By: Steve Unterseher
I recently experienced a news story regarding social media. The power of social medial hit me like a ton of bricks. Corporations have had to create and staff entire divisions just to manage their company image on social media. This became necessary because of smart phones, tablets, portable computing, Internet, and social media sites such as Facebook, Twitter, and Instagram. One’s reputation has come into a new existence in cyber space.
Corporate social media managers have the responsibility of managing social media relations. They must interpret Net Fires or social storms or attacks (made of opinions most of which is based not on fact, but someone else’s opinion based on someone else’s opinion or just because someone is unhappy and deliberately attempting to stir up trouble). They must also settle a legitimate issue that could significantly hurt their company. As social media grew, the relationships among each other and among companies and the public grew.
Organizations have experienced massive hits in their reputations and their bank accounts by not monitoring and managing activities on social media. How quickly these “waves” of popular opinion move among society.
I moved to eastern Montana in late 2005. Raised on the road in the Christian music-ministry industry, I developed a habit of taking “pictures” of my environment as I passed through. That habit stayed with me. I now live in Fairview, Montana, where my father grew up. I remember coming here as a teenager, so I can see how the groups in our area changed as oil prices have gone up and down.
I started taking new memory pictures to add to the old ones. With the oilfield coming into a boom the likes of which we had no idea, I quickly observed this region changing dramatically.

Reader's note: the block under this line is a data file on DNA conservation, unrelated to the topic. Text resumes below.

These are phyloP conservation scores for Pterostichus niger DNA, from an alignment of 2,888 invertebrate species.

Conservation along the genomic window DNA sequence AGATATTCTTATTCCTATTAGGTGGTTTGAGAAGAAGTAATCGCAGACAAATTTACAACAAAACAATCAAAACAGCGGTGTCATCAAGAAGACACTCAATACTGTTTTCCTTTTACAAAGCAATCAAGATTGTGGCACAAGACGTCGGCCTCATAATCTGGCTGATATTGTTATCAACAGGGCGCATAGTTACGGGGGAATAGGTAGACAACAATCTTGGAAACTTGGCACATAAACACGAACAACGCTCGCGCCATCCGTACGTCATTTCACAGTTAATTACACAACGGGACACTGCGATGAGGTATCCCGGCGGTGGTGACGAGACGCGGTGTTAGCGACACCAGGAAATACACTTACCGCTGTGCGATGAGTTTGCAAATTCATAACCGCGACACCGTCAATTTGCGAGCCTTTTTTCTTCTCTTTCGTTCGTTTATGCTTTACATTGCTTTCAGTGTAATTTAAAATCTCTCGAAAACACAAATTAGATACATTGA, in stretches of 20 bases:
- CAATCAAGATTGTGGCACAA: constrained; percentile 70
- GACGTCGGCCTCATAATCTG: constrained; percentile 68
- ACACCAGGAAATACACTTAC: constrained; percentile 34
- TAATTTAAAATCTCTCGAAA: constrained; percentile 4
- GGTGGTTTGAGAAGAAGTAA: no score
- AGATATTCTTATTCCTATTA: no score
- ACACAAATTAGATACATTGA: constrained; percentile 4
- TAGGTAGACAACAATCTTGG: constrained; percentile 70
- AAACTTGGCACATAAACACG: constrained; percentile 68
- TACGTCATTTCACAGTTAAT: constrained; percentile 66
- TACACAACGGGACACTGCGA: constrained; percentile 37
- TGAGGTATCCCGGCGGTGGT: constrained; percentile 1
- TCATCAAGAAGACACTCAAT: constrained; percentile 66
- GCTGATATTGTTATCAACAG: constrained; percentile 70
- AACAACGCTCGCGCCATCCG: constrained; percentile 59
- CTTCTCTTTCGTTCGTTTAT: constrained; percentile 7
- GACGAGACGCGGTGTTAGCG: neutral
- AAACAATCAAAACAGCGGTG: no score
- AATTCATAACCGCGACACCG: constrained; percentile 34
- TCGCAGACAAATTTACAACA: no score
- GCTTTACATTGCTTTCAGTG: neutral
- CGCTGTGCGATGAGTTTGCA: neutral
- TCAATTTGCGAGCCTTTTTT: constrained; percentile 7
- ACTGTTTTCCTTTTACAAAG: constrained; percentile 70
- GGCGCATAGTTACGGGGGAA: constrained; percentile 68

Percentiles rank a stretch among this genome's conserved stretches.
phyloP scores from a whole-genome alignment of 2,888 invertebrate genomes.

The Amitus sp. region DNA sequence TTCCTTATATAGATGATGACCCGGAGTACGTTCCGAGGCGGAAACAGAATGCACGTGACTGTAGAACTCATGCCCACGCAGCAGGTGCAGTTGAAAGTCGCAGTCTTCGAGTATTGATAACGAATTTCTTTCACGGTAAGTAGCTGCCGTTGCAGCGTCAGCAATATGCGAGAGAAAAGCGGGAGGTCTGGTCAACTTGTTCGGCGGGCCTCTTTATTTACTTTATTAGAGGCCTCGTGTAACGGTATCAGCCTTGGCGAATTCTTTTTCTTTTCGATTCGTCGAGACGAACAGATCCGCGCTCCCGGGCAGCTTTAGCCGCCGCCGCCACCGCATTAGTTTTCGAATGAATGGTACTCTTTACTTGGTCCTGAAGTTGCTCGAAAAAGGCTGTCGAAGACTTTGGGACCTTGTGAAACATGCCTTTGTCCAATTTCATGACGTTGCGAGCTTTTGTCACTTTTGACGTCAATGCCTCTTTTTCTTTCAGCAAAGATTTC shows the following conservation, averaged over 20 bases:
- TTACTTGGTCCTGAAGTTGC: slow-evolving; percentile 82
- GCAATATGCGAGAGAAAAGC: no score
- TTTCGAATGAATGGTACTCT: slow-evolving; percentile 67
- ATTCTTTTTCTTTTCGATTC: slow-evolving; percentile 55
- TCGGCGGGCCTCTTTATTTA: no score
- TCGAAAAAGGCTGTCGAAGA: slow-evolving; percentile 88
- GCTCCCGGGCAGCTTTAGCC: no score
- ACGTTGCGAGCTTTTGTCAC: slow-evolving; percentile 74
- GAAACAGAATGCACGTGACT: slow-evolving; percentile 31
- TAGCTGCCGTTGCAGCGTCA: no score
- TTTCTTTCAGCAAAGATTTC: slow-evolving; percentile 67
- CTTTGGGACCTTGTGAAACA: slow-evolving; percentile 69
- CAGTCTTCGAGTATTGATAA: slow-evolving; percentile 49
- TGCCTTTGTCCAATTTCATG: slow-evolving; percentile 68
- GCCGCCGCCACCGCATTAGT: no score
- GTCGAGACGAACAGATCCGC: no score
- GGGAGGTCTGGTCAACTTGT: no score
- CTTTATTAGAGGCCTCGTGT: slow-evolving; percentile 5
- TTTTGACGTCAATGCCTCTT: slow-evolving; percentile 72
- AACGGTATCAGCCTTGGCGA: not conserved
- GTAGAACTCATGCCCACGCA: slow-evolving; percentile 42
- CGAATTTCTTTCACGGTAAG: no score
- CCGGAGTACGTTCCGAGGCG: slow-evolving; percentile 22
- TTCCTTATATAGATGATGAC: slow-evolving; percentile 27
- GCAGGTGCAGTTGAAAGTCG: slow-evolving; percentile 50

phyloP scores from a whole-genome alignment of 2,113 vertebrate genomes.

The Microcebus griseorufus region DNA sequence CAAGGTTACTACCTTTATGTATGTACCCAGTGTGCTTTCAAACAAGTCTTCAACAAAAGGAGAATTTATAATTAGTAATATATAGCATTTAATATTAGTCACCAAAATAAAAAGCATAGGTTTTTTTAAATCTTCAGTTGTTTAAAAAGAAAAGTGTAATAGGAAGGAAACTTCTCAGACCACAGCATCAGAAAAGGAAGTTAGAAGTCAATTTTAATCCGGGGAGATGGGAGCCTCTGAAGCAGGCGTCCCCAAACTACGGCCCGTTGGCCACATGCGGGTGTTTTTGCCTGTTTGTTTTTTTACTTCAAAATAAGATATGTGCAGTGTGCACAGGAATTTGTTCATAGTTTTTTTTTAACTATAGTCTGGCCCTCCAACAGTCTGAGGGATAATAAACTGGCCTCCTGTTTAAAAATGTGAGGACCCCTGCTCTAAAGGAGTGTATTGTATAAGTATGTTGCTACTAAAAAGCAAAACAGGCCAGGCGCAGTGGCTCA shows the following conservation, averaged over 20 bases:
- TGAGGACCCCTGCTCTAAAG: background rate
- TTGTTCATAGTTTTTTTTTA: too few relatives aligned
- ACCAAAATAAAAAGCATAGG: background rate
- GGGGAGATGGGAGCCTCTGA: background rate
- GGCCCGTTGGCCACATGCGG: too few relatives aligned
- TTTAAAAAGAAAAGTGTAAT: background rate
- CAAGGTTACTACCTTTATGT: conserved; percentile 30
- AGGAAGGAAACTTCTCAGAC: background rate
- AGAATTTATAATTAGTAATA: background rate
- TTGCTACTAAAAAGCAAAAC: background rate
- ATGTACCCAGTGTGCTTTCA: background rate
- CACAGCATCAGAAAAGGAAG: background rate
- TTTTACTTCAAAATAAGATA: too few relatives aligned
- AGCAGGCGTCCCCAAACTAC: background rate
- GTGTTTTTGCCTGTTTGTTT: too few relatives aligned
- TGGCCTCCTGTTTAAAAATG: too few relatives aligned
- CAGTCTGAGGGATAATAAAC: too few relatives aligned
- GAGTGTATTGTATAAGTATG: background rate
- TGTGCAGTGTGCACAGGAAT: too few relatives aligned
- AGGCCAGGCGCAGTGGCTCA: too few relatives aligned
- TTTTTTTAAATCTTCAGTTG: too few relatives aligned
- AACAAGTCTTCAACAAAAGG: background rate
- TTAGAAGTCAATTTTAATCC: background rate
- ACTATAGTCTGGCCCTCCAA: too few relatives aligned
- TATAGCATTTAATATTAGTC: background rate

There are few highways, county and back roads I have not been on in the Bakken. From the very first oil well I helped assemble, the State Lindsey, as a green roustabout, to all the thousands of locations since. The petroleum industry has had a massive impact on this area. I now see oil industry shops, yards, equipment, parts, and supplies where I used to see agriculture industry with empty farm fields.
With the expansion side of oil and gas exploration coming to a near standstill, many people lost their oil related jobs and decided to return “home. It has been a struggle for those of us who have decided to dig in and remain.
Back to social media. I have watched as innocent organizations have been negatively affected by the “downturn”. Fifty years ago much of what was written had to pass through several pairs of overseeing eyes, analyzing what was being said, how it was being said, and how well the message followed established English rules for writing. Those days are gone.
You read someone’s Facebook post about something negative happening at a local business or organization? You reply with a negative comment. You share the whole negative story on your own page. In a matter of minutes or hours, a social case has been built against a person or organization (whether it is built on fact or fiction).
The court of popular opinion has entered into hyper-drive. The resulting “court of social media opinion” has the power to destroy good people and good organizations.
At times I saw the difficulties my father had dealing with the cranky old troublemakers who ‘have been doing this 49 years’. Fast forward 35 years. Now when someone has something bad to say about you, they just pick up their internet device and post it. Or they comment on someone’s Facebook about it. The damage spreads quickly and is in three dimensions.
Steven Unterseher is the owner of Smileys Energy Service, LLC in Fairview, Montana Steve is an inventor/hot oiler and also has Preacher in the Patch as his moniker when working in the in the Bakken oilfield patch near Williston, North Dakota.